Energy Storage to Accelerate Global Energy Transition: WoodMac

The global energy storage market is set to grow from 4 GW of annual deployments in 2019 to more than 15 GW in 2024, according to a new analysis

Energy Storage

The global energy storage market is set to grow from approximately 4 GW of annual deployments in 2019 to more than 15 GW in 2024, according to a new analysis from research agency Wood Mackenzie.

Costs have fallen, direct incentives and clean energy targets are proliferating and competitive markets and vertically-integrated electricity providers are beginning to recognise the potential of energy storage. In the next decade, the already consolidating web of manufacturers, developers, investors and integrators will compete for their slice of this burgeoning industry, carving out mature supply chains and propelling cost reductions. As they do, continued policy and regulatory efforts will be key to driving upside in the market,

According to the analysis, the end of the decade will benefit from stabilising supply chains and mature and experienced players, however, there will be even more potential for disruption from new technologies and policies.

Daniel Finn-Foley, Wood Mackenzie Head of Energy Storage, sees six key themes that will be the biggest trends to watch in the global energy storage market in 2020 :

  • Offsetting corporate emissions
  • Promoting economic potential
  • Behind-the-meter (BTM) resiliency
  • Accelerating the energy transition
  • Reshaping the finance world
  • Supply chain constraints

Finn-Foley said, “the energy storage industry is in the enviable position of juggling growth game changers from multiple directions. Plunging costs drove speculation in the first scaled markets but as price declines enter a steadier rate, further recognition of storage’s value – rather than cost – will be the key factor in determining growth.”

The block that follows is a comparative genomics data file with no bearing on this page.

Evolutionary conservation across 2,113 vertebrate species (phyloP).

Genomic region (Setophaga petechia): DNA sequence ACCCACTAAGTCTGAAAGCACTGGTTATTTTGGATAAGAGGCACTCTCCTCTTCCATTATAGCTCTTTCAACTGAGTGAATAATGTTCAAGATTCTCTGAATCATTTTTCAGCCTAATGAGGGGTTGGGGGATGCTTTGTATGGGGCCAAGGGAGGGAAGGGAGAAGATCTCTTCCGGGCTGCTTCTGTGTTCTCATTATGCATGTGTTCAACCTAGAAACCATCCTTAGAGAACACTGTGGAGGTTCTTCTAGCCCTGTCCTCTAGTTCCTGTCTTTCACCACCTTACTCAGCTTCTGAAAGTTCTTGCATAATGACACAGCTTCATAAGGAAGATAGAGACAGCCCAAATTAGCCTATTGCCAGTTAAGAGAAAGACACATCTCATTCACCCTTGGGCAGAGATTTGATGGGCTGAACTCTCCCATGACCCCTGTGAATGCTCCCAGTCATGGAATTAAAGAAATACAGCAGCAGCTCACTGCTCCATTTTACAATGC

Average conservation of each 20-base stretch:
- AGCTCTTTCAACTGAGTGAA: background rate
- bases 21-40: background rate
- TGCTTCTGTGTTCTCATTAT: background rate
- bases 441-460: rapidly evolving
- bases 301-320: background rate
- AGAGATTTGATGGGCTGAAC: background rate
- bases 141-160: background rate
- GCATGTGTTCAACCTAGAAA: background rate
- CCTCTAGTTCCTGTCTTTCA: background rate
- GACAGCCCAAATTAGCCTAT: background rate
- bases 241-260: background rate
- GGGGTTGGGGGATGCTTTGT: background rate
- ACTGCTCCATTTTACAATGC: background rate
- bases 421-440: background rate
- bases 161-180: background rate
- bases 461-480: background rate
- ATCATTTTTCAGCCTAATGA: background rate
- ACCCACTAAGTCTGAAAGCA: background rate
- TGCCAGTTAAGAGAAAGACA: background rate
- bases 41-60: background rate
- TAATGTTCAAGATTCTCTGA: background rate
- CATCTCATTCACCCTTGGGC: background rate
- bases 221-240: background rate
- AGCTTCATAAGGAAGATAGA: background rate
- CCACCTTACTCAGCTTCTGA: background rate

As with all renewable energy technologies, energy storage has an important role to play in the energy transition.

Oil major Total and automaker Opel announced a collaboration on electric vehicle (EV) cell manufacturing earlier this year, potentially investing as much as $5.5 billion in up to 47 GWh of manufacturing capacity. “Total, already investing in stationary storage applications, and Opel clearly see batteries as a key element of the future,” said Finn-Foley.

Companies like Microsoft, Google and Facebook have blazed a trail for scores of companies seeking to shrink or eliminate their carbon footprints. “When Google announced a partnership with NV Energy for significant solar-plus-storage investment to power data centres, they were not just breaking new ground in a key market but were pioneering a new way corporations value renewable energy.

“Rather than simply offset consumed electricity, Google seeks to time-match consumption with availability and that requires storage. If this catches on among other climate-forward corporations, the upside could be huge. Daimler’s commitment to procure renewables in real-time shows that this trend may become global,” added Finn-Foley.

In 2019, the European Commission launched a EUR 10 billion innovation fund targeting low-carbon technologies, including energy storage. On top of this, the US Department of Energy’s Energy Storage Grand Challenge represents the US federal government’s largest-scale action to date.

With millions behind this technology globally, innovation efforts have the potential to encourage alternatives to lithium-ion and potentially shift the market, according to Wood Mackenzie. While solar and wind can displace carbon-emitting forms of energy supply, storing energy will be critical when renewable generation is not prolific. Energy storage can play a role in balancing supply with demand on the electric grid and opportunities for BTM residential and non-residential energy storage are growing.

As the decade progresses and further incentives accelerate the energy storage market, the dynamic of the industry pushing stakeholders to recognise the technology for its potential will quickly flip, the analysis revealed.

“Stakeholders are already pulling, rather than being pushed, and turning to storage rather than being forced to consider it. The timing and speed of this push/pull shift and the speed with which the industry can react will define its potential,” said Finn-Foley.

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